Wednesday 28 September 2011

Look beyond the shimmer: Luxury means competition

Fast recovering from recession, the luxury sector has toughened up by being more demanding when it comes to hiring candidates. Are you ready for the challenge?
Pundits who cried death for the luxury sector in recession have been proved wrong yet again. The luxury market has revived with a vengeance and is tougher than ever before. Spring 2011 Update: Luxury Goods Worldwide Market Study released by Bain & Company, the leading advisor to the global luxury goods industry, has revealed that worldwide luxury sales are projected to grow to Euro 185 billion in 2011.This notes an eight per cent increase from Euro 172 billion in 2010. Emerging markets such as China, Russia, India, Brazil and the Middle East have also fuelled a steady growth at a global scale.
But with this regained customer confidence, the luxury sector has turned out to be even more competitive and cutthroat to work in. Linda Clark, MD, The Human Choice, an executive search firm in the consumer market says, “The luxury sector recruiters have become fussier now.” So what is it that they are looking for in a candidate?
Recruiters are now looking for crème de la crème candidates. They are scanning CVs in even more detail and sifting candidates with relevant experience and background. Aspirants with genuine industry knowledge, passion for the sector, language skills, a global approach and relevant business skills apart from having a great personality are more favoured by recruiters.
“A candidate should be ready to fit the role, be able to adapt quickly and contribute to brand promotion. Recruiters look for a candidate who can offer new ideas and alternative strategies to make money for the enterprise. We look for the best of the best candidates to put forward to our clients,” says Mohammed Mirza, founder and managing director of Luxury recruit and Luxury Talent.
Today’s luxury sector is strictly open for those who have the relevant industry experience and an extensive knowledge of the industry. Also, it is essential that your passion and enthusiasm for the luxury industry gets adequately reflected when you give an interview. “Companies want candidates who know the luxury industry and the market. They should know which companies are doing well and what new strategies are being adopted. They need to be fully informed about the whole market, not just one brand, show their passion for the luxury market,” says Clark. She suggests that it is better to look for a job in a smaller company if you haven’t managed to gain entry in your dream company yet. “Small companies,” she says, “are easier to get into and you can always sell your experience from a smaller company to a bigger company.” Even if you work for six months at the shop floor of a luxury company, the experience should be enough to kick start a serious career in the sector.
Candidates with a masters degree in luxury are also being preferred. “Any applicable knowledge and experience gained is always complimentary when applying in the luxury sector. A masters in luxury would give a good standing and perhaps increase your chances of securing a job,” says Mirza.
Since most of the institutes providing luxury courses are in sync with the market demands, all theory is well-matched with practical requirements in the industry. “The recruitment trends are changing fast and the boom of technology and e-commerce require all our students to become experts in Customer relationship management (CRM) and digital marketing apart from learning the hard and soft skills required for the job,” says Annalisa Tarquini, director of the Master in Luxury Goods &Services and Master in Luxury Retail Management programs at the International University of Monaco (IUM). Marinel FitzSimons, an alumnus of IUM, who specialises in champagne and works for the drinks business magazine, adds, “The skills such as brand identity and premiumisation learnt at the masters course are relevant at my current job. Besides, regular opportunities organised by the university to interact with industry experts have been invaluable.”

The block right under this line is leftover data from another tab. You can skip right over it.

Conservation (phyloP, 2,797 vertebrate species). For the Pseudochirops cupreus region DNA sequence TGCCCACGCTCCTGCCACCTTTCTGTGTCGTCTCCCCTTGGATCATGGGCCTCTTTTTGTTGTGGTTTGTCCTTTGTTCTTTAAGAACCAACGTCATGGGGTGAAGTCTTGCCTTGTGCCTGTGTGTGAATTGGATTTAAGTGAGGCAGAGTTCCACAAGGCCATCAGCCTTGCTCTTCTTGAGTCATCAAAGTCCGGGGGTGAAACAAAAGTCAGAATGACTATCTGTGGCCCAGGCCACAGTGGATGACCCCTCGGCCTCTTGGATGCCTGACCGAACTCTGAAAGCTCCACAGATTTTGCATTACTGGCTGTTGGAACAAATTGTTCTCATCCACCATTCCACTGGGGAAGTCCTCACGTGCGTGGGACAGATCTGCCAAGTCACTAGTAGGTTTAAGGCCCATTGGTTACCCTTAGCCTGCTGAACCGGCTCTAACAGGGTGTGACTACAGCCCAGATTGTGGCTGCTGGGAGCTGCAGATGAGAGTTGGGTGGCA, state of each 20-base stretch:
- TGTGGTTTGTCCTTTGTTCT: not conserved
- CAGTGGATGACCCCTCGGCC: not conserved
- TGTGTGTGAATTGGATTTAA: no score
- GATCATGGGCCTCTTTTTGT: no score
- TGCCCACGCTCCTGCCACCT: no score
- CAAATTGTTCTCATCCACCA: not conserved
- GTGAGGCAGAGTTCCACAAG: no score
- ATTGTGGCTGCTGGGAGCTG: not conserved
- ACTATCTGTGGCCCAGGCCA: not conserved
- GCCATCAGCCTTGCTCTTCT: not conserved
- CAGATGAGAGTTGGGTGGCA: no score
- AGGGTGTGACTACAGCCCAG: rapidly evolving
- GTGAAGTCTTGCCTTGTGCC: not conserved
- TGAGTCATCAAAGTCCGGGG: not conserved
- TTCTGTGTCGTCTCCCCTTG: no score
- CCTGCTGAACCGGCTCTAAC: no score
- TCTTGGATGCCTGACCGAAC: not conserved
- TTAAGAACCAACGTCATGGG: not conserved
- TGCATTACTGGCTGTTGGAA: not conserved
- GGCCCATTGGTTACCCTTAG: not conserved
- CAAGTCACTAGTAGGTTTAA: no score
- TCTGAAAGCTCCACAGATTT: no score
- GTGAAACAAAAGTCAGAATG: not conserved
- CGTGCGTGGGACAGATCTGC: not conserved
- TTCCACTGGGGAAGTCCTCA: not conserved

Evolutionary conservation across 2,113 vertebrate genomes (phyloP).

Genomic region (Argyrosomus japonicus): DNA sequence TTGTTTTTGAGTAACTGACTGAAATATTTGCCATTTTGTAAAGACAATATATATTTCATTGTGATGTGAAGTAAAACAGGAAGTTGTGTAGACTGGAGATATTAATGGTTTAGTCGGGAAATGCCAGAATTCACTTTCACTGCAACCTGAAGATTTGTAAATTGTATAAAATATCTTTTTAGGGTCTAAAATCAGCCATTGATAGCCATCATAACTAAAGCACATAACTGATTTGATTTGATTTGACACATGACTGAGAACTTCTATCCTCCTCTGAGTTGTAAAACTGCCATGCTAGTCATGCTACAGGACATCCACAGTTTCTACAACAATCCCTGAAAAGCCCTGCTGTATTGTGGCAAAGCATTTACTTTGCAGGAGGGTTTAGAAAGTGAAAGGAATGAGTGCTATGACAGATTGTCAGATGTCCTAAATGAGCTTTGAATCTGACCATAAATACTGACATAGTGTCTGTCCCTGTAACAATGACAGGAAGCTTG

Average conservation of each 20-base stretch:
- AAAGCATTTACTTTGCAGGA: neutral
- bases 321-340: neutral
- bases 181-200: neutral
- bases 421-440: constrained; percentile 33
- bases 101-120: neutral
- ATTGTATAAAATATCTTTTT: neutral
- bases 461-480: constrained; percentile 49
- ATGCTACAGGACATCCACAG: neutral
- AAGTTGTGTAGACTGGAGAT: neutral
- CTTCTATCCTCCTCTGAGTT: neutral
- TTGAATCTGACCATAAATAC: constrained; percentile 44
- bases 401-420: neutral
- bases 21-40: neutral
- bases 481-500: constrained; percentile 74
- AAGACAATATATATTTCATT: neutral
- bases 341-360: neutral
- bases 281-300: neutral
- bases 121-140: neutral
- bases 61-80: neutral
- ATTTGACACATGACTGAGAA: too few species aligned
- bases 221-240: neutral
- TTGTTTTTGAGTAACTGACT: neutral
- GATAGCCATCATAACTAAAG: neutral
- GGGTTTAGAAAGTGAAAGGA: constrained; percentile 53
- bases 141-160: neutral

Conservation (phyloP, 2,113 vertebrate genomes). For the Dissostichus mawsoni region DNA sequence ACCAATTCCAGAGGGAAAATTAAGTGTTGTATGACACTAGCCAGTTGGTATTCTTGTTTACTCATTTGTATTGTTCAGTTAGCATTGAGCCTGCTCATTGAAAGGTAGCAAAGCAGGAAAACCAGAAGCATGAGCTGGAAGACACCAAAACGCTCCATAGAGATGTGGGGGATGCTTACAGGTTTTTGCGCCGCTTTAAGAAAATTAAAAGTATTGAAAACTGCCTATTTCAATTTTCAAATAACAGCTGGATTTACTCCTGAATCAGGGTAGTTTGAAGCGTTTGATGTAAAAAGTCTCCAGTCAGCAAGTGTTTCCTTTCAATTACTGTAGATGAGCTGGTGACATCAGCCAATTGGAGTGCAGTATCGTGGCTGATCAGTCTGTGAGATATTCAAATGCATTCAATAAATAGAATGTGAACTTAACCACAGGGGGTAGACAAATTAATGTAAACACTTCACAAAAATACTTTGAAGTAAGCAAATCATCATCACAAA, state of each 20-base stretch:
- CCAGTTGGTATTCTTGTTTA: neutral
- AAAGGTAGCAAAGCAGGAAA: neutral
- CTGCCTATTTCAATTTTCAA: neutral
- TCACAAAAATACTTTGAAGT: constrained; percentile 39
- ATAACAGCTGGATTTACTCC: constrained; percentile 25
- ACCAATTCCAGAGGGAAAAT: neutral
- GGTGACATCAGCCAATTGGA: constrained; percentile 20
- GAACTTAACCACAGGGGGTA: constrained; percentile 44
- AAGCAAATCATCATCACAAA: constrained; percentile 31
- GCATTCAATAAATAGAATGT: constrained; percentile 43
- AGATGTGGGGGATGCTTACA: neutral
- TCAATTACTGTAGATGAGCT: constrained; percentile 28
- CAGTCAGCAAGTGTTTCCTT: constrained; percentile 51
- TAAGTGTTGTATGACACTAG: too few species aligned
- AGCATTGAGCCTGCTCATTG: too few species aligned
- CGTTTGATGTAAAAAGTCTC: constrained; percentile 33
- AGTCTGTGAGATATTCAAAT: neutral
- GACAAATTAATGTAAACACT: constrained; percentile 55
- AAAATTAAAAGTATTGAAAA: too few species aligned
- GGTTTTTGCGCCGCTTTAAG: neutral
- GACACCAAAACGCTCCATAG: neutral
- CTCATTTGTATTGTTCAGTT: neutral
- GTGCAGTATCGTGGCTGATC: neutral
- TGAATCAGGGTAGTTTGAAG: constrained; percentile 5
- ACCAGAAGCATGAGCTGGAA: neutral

The global face of the luxury sector, with emerging markets in developing countries, has made language skills an asset for those who wish to join it. “Knowledge of English, French and Spanish works wonderfully, but other languages come handy when dealing with specific markets,” says Clark. Tarquini adds, “Students with more than three languages, mainly coming from BRIC or new emerging markets interest recruiters very much.” This global avatar of the luxury market has also inspired recruiters to look for candidates who have a cosmopolitan, international outlook. “Candidates must be flexible, adapt to new situations and deal with all types of clients from anywhere in the world,” says Mirza.
Being well-presented is a pre-requisite to enter the luxury sector. However, one must not forget the appropriate business skills. Says Marinel, “First impressions are crucial but don’t be fooled that a designer suit and a sharp pair of shoes will land you the job.” The right mix of hard and soft business skills are required to hit the bull’s eye. Being personable, service-oriented, detail oriented and dynamic are just a few of the many qualities required.
The business of luxury is deeper than the glamour and opulence it dazzles zillions with. It is for those who are ‘willing to go beyond the surface’ and add value to the industry with their talent, hard work and creativity. Are you up for it?

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